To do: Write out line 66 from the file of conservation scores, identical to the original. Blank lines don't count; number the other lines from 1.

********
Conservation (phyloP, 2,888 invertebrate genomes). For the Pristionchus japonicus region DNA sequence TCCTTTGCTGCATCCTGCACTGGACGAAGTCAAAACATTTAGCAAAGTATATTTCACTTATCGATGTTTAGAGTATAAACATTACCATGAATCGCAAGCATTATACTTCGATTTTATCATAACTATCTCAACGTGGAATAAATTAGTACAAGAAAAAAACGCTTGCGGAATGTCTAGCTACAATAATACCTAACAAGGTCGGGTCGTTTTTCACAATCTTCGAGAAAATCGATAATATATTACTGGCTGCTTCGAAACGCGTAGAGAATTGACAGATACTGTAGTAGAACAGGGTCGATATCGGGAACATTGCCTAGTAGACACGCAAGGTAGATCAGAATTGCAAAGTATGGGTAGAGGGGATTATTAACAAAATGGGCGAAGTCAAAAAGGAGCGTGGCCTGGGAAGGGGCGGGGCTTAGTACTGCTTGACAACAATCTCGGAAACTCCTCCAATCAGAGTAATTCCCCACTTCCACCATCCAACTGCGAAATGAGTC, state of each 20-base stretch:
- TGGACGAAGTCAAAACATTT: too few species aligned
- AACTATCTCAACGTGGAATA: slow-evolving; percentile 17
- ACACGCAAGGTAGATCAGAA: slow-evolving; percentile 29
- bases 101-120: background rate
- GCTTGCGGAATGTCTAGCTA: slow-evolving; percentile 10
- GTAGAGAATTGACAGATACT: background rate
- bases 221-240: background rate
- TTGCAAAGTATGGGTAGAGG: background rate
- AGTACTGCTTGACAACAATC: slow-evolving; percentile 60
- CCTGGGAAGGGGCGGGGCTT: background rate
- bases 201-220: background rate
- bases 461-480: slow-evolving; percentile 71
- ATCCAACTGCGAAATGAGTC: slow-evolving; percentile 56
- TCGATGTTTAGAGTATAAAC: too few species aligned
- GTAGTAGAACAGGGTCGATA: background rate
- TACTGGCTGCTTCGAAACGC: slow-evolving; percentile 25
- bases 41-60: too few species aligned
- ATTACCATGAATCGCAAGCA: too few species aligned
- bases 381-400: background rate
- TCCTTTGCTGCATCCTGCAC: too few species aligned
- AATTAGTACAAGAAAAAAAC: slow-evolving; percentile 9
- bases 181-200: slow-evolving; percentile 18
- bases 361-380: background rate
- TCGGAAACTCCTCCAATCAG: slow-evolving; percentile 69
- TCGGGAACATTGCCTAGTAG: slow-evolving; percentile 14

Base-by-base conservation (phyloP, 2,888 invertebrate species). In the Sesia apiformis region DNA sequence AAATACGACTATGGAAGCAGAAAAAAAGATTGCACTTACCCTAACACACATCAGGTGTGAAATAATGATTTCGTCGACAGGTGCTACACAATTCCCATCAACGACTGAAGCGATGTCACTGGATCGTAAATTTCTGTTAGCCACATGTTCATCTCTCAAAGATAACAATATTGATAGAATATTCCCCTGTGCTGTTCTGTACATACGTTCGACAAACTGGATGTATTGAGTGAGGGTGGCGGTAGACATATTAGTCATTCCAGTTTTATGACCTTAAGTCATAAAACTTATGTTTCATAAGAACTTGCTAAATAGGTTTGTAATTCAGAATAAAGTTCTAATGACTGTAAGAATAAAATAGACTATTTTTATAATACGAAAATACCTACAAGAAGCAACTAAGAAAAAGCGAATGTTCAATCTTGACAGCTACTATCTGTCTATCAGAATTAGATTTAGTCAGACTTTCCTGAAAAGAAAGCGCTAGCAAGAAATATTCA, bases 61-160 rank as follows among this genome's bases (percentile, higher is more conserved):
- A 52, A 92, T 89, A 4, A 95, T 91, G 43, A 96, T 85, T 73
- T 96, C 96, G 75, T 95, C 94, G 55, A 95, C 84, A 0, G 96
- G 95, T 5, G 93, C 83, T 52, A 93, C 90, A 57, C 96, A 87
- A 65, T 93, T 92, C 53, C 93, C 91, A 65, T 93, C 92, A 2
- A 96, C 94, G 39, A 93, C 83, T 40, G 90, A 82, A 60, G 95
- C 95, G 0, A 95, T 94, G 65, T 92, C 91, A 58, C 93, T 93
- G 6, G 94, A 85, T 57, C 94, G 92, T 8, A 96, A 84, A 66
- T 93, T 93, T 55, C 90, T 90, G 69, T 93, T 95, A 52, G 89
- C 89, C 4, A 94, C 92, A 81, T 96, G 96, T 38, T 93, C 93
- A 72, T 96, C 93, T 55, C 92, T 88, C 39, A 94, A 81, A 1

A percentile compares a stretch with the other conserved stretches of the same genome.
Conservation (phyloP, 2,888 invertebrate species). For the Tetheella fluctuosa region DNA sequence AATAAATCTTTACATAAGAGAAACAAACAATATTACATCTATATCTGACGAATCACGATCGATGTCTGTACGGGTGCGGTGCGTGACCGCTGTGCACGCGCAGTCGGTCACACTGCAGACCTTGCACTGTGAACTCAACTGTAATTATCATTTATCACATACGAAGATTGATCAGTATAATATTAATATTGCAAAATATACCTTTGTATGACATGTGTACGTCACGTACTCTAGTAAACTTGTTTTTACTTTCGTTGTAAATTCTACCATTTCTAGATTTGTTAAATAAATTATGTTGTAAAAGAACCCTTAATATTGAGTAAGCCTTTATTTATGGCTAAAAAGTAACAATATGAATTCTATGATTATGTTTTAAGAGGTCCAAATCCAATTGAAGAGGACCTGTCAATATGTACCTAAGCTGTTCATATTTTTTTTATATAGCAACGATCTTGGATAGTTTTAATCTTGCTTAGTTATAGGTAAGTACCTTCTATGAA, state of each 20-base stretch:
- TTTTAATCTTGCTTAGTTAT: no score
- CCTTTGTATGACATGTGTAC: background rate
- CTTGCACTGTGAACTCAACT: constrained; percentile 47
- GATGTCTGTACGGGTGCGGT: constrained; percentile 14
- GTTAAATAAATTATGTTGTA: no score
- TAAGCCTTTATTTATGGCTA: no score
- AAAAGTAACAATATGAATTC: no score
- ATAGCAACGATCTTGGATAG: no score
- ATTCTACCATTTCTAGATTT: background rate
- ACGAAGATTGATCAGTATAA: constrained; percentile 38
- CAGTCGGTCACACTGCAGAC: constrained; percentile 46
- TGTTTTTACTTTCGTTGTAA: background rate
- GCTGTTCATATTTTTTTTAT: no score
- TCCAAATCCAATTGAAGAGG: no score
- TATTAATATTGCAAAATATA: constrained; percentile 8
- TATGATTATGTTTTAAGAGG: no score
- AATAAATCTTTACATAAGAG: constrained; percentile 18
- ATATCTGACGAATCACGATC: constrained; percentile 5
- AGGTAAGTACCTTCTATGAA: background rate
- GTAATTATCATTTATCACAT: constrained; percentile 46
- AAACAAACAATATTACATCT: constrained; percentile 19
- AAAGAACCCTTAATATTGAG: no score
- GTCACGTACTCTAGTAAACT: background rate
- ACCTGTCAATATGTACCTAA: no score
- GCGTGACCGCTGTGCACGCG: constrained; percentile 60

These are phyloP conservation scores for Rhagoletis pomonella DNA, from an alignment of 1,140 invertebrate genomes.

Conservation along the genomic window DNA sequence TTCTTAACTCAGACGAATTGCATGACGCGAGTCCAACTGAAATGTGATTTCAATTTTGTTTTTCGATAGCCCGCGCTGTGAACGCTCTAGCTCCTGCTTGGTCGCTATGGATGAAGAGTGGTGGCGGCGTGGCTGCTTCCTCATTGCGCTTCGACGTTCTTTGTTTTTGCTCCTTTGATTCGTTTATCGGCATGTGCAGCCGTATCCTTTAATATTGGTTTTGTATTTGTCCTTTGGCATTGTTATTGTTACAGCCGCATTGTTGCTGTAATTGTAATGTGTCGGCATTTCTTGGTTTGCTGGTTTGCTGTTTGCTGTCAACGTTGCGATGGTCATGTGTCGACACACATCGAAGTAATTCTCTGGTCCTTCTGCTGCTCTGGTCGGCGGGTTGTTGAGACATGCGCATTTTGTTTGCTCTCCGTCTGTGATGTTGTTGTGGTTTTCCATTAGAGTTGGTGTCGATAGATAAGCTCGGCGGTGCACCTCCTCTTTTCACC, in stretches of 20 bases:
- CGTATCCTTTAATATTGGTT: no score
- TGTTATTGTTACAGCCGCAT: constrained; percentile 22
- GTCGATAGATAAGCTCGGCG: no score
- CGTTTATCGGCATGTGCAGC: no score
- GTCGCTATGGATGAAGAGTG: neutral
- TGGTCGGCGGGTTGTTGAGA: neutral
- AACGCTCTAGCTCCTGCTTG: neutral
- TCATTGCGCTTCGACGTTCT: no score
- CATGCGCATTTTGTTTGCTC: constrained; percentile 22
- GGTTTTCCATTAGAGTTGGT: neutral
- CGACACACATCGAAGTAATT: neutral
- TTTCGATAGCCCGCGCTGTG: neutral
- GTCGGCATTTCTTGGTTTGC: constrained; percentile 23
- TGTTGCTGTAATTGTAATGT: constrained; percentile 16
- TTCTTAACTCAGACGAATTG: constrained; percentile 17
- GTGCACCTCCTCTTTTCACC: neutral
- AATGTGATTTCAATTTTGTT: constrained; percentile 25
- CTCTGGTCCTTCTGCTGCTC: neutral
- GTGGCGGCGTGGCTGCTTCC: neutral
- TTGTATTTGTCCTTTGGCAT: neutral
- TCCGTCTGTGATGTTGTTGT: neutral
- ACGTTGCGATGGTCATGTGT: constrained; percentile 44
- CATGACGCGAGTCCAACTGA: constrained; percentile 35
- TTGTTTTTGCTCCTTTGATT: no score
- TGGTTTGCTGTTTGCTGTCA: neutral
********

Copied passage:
Conservation along the genomic window DNA sequence TTCTTAACTCAGACGAATTGCATGACGCGAGTCCAACTGAAATGTGATTTCAATTTTGTTTTTCGATAGCCCGCGCTGTGAACGCTCTAGCTCCTGCTTGGTCGCTATGGATGAAGAGTGGTGGCGGCGTGGCTGCTTCCTCATTGCGCTTCGACGTTCTTTGTTTTTGCTCCTTTGATTCGTTTATCGGCATGTGCAGCCGTATCCTTTAATATTGGTTTTGTATTTGTCCTTTGGCATTGTTATTGTTACAGCCGCATTGTTGCTGTAATTGTAATGTGTCGGCATTTCTTGGTTTGCTGGTTTGCTGTTTGCTGTCAACGTTGCGATGGTCATGTGTCGACACACATCGAAGTAATTCTCTGGTCCTTCTGCTGCTCTGGTCGGCGGGTTGTTGAGACATGCGCATTTTGTTTGCTCTCCGTCTGTGATGTTGTTGTGGTTTTCCATTAGAGTTGGTGTCGATAGATAAGCTCGGCGGTGCACCTCCTCTTTTCACC, in stretches of 20 bases: